City and Colour headlines Ann Arbor Folk Festival

Chris Azzopardi
Special to The Detroit News

Dallas Green’s story is written all over his hands.

He has a permanent indent on his baby finger. And calluses — lots of those.

These markings remind the Canadian singer-songwriter, known as City and Colour, of how far he’s come since he jittered up the steps to the place he first took guitar lessons at age 8. Because of that, he doesn’t mind them.

“She’s a harsh mistress, the guitar,” Green says. “But I love her.”

Even 25-plus years later, cradling his guitar feels like the first time. The thrill. The wonder. The mystery. “I’ve been playing a guitar longer than I’ve really been doing anything other than breathing,” says the musician, now 35, “and I still can be surprised by it and I still can feel like I have no idea what I’m doing, and I think that’s wonderful.”

And so does the Ark, apparently. In just three years, City and Colour will have made two headlining appearances at the Ann Arbor venue’s annual folk festival. For Anya Siglin, who handles the Ark’s booking, having Green perform songs from his latest release, “If I Should Go Before You,” during the opening night of the two-day event on Jan. 29, was a no-brainer.

“I love Dallas,” Siglin gushes. “I’m a big fan, and the timing is right. It’s a full-on band this time around and he played solo the last time. It’s a different show, a huge tour... and also, I happen to really like him!”

Many more people do, in fact — especially Pink fans. Under the moniker You+Me, he got folksy with the “So What” singer — who also happens to be his friend — for a side project called “rose ave.,” released in 2014.

“For her, she’s always collaborating, whereas I am, to a degree, a solitary songwriter,” he says. “I just sort of sit alone and stew over my thoughts and hope a song shows up. For me, that album was a really wonderful collaborative process.”

And yet, it wasn’t always easy. Simply driving to the L.A. studio where they recorded the album reinforced how, when his web-released songs led to a complete LP in 2005, he didn’t do it for the fame. In fact, he goes by City and Colour just so he can avoid it.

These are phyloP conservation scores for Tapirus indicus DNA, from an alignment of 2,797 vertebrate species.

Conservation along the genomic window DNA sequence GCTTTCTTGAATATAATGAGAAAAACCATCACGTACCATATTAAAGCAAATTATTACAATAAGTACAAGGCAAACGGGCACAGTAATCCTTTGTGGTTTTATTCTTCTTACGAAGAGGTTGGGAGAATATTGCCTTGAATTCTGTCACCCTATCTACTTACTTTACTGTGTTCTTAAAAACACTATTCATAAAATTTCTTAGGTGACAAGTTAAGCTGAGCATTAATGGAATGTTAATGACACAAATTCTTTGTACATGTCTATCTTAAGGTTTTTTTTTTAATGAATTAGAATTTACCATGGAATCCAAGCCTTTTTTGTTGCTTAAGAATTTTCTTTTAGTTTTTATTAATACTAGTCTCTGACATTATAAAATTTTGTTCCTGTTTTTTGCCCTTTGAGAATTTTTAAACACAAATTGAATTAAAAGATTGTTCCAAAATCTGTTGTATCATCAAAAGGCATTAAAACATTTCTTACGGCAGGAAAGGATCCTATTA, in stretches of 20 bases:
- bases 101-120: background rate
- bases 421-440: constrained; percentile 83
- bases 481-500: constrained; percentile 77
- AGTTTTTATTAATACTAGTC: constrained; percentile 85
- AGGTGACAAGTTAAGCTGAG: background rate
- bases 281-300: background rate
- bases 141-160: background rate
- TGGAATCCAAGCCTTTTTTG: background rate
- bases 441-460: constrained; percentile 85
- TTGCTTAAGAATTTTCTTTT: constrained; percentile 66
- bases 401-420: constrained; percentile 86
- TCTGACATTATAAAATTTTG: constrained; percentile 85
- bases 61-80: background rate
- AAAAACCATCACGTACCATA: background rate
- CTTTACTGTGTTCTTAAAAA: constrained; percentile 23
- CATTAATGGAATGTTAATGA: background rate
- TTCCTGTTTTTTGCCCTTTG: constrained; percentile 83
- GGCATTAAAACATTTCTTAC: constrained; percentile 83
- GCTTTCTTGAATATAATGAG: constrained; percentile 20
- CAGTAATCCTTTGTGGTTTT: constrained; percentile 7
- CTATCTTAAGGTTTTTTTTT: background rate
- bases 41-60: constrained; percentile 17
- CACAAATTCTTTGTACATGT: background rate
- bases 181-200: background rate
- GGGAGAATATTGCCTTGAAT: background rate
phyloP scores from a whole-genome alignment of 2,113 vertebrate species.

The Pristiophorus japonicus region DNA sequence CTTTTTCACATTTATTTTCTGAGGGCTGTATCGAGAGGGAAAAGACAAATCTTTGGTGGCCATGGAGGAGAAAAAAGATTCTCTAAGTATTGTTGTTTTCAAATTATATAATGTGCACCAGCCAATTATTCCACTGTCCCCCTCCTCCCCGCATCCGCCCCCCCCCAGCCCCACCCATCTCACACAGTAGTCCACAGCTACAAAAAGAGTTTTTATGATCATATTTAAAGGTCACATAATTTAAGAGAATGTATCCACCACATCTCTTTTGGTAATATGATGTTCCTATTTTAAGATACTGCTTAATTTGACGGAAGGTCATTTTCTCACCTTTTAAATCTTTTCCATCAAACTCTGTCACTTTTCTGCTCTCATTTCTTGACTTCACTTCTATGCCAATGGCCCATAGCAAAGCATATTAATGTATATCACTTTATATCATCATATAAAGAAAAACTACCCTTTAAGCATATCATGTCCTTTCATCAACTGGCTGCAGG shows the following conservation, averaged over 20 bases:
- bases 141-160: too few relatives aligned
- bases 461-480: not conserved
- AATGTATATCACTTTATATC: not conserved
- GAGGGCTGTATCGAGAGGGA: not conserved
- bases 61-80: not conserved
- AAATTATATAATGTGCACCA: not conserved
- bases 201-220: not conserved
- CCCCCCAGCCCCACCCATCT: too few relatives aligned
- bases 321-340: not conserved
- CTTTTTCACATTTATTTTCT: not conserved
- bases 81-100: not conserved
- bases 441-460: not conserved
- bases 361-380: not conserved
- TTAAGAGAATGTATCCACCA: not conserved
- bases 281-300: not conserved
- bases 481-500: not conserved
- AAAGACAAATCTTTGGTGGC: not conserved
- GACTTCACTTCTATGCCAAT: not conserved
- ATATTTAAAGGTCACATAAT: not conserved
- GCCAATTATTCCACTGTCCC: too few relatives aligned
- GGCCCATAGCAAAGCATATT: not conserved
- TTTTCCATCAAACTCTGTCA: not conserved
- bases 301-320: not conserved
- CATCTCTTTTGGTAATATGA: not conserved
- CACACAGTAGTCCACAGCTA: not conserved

“I struggle with the idea of being known,” he admits, detailing his experience recording with Pink, born Alecia Moore.

“When I was making that record with Alecia, it was startling to see people following her from her house and paparazzi taking pictures. I have a hard time with that. I would get upset and she'd have to calm me down. She’s just used to it, but to me, that’s disgusting.”

Their collaboration, though, was not without its boons. Green credits the release for giving him the direction he needed to make his current album. “It opened the doors for me to really throw myself into wanting to make a record with my band,” he says. “After I made that record with Alecia, I knew I wanted to make a record with my guys.”

“If I Should Go Before You” preserves the gentleness of Green’s heartfelt musings, but this time, those chill-out vibes take a sonic detour. Not that he’s giving up the guitar anytime soon.

“I don't think I’ll ever be bored with the guitar,” he says. “I love playing quietly by myself and I love playing loud, and I still think there are endless possibilities and endless songs to write.”

Chris Azzopardi is a Canton-based freelance writer.

City and Colour

The Ann Arbor Folk Festival

6:30 p.m. Fri.

Hill Auditorium

825 N. University, Ann Arbor

Tickets: $37.50-$50

(734) 763-8587